Fascinating Fossils of Florissant

Fossil Plants

Topic Overview
About 150 plant species are known from the Florissant fossil beds. These species are represented by leaves, flowers, seeds, pollen, cones, and stumps [click here to learn more about stumps]. Plants are often used to reconstruct past climates and forest ecology. To understand this principal think about how different the plants in Alaska are from the ones in Florida. This variation is because plants, unlike animals, cannot move and so evolve through adaptations that allow them to live in a certain stationary environment.

Scientists are able to look at those adaptations and determine paleoclimate [to learn more about calculating past climates from leaf fossils click here]. Fossil plants help us reconstruct what kind of forest lived at Florissant during the late Eocene (34 million years ago), which is very different than the Florissant forest today. Modern Florissant consists mainly of pine and aspen trees, with much less species variety than there was 34 million years ago.

What was the ancient forest like?
Eocene Florissant was a warm temperate forest with a rich variety of plant and animal species. The ancient Florissant forest had canopy, understory, and ground layers. Near the lake, tall conifers like redwood and false-cypress formed the canopy. Under the canopy in the understory grew hardwoods like hickory, soapberry, maple, willow, and extinct genera from the elm and beech families. The ground-layer in the near-lake microecosystem had grasses, shrubs, and roses. On the shores of the lake were rare ferns and horsetails, and lily pads floated on the surface of the water. Distant from the lake on the drier hillsides grew oak, pine, and mountain mahogany. Can you see these microecosystems in the picture below?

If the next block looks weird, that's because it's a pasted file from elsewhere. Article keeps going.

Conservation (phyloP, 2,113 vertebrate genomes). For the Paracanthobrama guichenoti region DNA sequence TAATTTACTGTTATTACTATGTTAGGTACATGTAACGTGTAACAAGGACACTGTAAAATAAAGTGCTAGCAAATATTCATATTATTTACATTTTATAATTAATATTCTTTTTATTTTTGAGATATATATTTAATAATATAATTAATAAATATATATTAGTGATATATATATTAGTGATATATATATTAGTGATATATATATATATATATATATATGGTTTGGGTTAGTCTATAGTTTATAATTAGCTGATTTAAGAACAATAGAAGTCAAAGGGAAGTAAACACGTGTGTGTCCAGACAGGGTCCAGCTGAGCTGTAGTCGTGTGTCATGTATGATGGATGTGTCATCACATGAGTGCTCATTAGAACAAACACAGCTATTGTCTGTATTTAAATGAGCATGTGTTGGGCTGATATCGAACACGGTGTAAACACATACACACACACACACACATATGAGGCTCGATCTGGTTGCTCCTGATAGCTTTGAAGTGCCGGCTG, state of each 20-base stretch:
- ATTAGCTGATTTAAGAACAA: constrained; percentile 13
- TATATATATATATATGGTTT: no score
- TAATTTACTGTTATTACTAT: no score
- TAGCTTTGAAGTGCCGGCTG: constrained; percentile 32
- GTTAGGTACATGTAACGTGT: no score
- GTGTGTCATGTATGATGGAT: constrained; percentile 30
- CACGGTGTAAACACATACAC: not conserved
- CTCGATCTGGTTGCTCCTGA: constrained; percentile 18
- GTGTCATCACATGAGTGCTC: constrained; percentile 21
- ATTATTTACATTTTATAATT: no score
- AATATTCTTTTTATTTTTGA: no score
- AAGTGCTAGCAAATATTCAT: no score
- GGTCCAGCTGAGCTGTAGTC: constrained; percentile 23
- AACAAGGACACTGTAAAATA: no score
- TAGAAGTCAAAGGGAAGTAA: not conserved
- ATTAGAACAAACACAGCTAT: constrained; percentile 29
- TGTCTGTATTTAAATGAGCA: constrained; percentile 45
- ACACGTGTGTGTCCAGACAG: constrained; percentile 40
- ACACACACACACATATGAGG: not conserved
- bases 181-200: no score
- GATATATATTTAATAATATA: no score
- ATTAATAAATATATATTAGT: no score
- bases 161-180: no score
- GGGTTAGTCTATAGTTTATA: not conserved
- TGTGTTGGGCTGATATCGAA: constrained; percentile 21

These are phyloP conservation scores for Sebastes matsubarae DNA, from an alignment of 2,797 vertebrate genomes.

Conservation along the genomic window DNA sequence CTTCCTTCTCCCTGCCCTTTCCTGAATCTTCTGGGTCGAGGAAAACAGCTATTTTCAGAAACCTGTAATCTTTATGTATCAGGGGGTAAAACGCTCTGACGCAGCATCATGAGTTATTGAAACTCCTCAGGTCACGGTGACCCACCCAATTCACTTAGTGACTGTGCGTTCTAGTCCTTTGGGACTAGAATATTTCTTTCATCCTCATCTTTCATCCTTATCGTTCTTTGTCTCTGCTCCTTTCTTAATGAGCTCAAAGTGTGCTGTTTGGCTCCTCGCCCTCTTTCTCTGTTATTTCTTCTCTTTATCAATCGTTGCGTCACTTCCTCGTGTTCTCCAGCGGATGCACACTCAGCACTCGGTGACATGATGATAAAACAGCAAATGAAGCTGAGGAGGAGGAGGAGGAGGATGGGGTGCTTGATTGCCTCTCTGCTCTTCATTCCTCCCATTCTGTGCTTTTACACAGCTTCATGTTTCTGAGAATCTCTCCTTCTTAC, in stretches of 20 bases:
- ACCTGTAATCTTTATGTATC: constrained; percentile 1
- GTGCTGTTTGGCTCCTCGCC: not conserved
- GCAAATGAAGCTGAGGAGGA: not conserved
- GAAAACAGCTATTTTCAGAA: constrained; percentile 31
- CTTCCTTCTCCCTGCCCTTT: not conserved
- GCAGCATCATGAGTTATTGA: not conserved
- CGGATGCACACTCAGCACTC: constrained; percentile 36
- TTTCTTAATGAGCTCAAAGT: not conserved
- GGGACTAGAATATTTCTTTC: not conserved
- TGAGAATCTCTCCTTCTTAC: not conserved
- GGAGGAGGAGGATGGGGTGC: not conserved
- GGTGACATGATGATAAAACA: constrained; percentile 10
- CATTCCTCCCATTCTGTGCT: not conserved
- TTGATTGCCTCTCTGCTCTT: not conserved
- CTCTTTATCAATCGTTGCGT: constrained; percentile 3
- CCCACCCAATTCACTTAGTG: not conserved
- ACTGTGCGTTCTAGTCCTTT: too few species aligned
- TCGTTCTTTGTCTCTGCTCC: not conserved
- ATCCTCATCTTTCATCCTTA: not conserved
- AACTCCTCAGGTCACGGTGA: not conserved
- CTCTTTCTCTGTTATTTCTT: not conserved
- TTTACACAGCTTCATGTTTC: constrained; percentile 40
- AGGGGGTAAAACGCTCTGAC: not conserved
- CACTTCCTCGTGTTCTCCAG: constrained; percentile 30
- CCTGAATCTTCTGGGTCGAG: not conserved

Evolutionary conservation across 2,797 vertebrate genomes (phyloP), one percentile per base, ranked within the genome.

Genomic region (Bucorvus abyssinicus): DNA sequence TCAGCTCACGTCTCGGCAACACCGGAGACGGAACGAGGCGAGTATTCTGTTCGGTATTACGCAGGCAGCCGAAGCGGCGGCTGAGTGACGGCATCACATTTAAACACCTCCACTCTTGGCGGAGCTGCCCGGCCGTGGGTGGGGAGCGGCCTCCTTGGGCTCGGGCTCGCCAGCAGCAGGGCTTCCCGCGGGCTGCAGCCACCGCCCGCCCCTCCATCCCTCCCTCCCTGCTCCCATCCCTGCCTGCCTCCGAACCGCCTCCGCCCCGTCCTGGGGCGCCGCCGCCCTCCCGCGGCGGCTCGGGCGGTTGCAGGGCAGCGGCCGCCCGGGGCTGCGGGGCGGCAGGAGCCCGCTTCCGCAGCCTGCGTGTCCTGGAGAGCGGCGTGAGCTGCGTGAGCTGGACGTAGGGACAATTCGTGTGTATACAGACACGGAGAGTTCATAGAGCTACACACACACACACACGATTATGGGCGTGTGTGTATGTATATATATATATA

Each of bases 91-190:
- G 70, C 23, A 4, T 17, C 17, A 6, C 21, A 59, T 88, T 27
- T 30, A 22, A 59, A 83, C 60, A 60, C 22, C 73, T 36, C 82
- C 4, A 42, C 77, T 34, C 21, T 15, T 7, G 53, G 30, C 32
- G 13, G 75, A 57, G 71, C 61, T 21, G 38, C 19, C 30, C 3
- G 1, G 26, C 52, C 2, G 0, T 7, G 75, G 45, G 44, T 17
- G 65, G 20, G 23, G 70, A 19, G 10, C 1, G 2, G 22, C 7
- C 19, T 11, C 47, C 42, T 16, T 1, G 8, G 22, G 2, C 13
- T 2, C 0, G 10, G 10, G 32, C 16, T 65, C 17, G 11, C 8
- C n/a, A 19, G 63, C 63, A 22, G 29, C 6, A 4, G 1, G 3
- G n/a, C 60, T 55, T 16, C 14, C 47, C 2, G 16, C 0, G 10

Florissant Then (unaltered)
This is an artist's informed interpretation of the ancient Eocene landscape of Florissant. The topography looks remarkably similar to that of modern Florissant. 

Finding plant fossils

Volcanic debris flows (lahars) and ashfall 34 million years ago are the reason that so many fossils are pristinely preserved and available for you to view. Massive redwood trees were encased in lahars, which provided mineral material for permineralization (fossilization process). Excavation of petrified stumps is no longer practiced, in fact, some stumps have been reburied for their protection. 


Macrofossils (visible to the naked eye):  Periodic volcanic eruptions and diatom (a kind of alga) mats formed thinly layered rock referred to as paper shale in the ancient Florissant lake. This shale is split along its layers to look for macrofossils. 
Microfossils (invisible to the naked eye): Microscopic pollen, the most common microfossil at Florissant, is found by dissolving rock material using a series of acids which leave behind pollen grain fossils. These fossils can then be mounted on a slide and viewed using a microscope.

Identifying Fossil Plants